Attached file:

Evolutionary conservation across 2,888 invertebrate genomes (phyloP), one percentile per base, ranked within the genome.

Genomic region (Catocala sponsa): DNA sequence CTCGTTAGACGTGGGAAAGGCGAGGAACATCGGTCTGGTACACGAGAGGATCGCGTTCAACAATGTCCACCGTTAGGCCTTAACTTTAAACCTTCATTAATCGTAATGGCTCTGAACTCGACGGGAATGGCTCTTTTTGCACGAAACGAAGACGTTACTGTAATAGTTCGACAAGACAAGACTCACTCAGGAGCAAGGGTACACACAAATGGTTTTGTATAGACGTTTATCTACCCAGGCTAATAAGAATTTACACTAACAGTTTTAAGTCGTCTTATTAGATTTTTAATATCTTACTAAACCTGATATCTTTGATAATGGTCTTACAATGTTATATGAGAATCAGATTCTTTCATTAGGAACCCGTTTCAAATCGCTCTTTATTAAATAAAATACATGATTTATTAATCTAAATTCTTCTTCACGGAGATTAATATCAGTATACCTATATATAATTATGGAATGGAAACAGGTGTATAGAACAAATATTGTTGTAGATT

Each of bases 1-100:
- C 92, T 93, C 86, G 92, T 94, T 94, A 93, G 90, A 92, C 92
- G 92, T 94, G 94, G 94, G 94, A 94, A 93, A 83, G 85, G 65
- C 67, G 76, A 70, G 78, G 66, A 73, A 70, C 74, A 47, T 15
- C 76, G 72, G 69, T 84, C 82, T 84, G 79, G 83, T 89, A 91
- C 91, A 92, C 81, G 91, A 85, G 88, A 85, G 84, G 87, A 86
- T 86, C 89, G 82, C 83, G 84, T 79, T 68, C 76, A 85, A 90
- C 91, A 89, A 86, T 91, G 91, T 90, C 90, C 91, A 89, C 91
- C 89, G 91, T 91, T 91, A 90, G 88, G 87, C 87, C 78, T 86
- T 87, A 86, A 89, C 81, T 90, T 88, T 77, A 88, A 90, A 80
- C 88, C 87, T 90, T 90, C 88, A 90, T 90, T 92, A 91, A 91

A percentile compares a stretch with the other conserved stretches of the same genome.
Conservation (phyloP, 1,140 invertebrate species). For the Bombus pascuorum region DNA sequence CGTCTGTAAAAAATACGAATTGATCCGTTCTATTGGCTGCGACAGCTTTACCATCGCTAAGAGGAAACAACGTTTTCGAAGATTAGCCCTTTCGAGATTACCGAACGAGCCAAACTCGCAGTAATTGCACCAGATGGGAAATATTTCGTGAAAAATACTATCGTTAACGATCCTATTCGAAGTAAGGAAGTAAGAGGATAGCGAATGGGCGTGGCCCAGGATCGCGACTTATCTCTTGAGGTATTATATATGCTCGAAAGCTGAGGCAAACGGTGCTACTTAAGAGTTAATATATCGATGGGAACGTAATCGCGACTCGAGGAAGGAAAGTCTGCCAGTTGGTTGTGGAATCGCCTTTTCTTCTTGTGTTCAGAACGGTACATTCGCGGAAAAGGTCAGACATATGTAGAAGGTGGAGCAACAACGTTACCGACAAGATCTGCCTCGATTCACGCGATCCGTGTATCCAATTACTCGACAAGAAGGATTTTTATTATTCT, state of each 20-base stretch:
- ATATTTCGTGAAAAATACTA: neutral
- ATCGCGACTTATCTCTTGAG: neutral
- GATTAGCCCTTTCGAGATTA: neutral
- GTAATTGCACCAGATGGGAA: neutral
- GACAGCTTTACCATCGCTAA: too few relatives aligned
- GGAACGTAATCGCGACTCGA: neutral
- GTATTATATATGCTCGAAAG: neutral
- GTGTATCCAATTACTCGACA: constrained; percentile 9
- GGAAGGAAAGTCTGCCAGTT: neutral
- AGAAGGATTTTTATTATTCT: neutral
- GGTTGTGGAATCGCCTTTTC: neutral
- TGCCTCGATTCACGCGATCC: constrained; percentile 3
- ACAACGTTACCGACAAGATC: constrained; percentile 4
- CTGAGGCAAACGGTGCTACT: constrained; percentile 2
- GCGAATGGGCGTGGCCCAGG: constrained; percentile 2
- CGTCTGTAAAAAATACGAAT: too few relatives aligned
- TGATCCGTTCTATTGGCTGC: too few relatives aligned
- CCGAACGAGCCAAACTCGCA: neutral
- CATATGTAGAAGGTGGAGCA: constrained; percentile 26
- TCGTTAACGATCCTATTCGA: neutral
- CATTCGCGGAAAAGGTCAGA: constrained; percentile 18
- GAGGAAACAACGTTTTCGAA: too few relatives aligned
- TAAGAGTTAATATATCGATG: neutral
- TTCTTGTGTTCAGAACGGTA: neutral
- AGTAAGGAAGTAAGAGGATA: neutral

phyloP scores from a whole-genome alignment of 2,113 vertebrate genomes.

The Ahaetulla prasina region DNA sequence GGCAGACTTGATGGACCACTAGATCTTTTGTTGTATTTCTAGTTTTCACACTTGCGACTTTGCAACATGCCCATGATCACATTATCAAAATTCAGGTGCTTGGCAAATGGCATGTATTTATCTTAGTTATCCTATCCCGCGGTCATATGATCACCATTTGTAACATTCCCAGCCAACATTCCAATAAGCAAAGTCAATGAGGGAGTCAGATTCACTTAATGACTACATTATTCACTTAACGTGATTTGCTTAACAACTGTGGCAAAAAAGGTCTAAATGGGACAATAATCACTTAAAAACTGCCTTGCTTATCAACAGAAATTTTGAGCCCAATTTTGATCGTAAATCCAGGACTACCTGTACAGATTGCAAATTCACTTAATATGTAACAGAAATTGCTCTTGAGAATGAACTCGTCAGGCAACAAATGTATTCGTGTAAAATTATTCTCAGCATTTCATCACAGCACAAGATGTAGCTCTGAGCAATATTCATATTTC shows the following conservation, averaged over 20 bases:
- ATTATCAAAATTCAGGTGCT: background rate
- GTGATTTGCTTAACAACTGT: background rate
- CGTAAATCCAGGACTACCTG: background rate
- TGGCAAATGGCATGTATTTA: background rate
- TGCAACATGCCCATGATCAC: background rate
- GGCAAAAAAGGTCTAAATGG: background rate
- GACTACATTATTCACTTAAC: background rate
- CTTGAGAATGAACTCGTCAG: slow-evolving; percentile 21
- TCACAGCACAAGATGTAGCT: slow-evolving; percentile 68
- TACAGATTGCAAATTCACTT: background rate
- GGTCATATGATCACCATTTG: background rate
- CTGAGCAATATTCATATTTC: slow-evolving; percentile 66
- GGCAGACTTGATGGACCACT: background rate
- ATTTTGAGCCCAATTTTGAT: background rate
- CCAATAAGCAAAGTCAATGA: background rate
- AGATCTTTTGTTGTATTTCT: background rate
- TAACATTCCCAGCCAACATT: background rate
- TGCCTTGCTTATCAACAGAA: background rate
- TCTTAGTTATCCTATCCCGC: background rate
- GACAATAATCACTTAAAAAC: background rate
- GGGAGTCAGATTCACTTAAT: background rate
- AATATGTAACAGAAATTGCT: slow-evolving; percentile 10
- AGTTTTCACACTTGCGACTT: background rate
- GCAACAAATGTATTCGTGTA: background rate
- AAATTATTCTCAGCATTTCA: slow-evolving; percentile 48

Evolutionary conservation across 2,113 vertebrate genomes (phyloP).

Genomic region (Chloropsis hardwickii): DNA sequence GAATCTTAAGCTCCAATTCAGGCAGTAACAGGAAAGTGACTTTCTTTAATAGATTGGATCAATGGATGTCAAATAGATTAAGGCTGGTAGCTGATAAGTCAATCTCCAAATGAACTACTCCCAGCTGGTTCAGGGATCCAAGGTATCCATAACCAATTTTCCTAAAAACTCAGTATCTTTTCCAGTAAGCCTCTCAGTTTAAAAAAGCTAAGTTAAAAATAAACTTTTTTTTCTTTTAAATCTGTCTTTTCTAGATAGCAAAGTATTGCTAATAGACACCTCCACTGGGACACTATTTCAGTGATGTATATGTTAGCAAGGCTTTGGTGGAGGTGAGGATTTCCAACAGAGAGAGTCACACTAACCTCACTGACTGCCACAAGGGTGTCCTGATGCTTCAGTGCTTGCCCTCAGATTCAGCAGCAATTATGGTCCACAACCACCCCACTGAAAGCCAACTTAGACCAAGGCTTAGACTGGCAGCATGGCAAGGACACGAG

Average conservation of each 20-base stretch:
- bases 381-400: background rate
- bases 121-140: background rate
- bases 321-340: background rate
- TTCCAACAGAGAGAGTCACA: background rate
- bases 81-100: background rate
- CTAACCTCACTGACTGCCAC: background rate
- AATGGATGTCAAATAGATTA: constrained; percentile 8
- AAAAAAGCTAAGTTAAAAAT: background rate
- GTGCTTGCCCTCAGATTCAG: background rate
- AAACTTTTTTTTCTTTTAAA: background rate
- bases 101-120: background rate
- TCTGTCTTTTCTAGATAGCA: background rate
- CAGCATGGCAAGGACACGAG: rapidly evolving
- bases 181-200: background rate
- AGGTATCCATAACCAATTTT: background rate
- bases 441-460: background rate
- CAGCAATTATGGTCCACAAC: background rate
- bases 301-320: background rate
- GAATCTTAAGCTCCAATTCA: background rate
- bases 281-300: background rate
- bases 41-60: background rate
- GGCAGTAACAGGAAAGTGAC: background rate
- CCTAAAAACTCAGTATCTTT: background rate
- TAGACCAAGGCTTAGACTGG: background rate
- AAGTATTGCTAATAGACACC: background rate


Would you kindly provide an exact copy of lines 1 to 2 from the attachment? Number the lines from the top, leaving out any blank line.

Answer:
Evolutionary conservation across 2,888 invertebrate genomes (phyloP), one percentile per base, ranked within the genome.

Genomic region (Catocala sponsa): DNA sequence CTCGTTAGACGTGGGAAAGGCGAGGAACATCGGTCTGGTACACGAGAGGATCGCGTTCAACAATGTCCACCGTTAGGCCTTAACTTTAAACCTTCATTAATCGTAATGGCTCTGAACTCGACGGGAATGGCTCTTTTTGCACGAAACGAAGACGTTACTGTAATAGTTCGACAAGACAAGACTCACTCAGGAGCAAGGGTACACACAAATGGTTTTGTATAGACGTTTATCTACCCAGGCTAATAAGAATTTACACTAACAGTTTTAAGTCGTCTTATTAGATTTTTAATATCTTACTAAACCTGATATCTTTGATAATGGTCTTACAATGTTATATGAGAATCAGATTCTTTCATTAGGAACCCGTTTCAAATCGCTCTTTATTAAATAAAATACATGATTTATTAATCTAAATTCTTCTTCACGGAGATTAATATCAGTATACCTATATATAATTATGGAATGGAAACAGGTGTATAGAACAAATATTGTTGTAGATT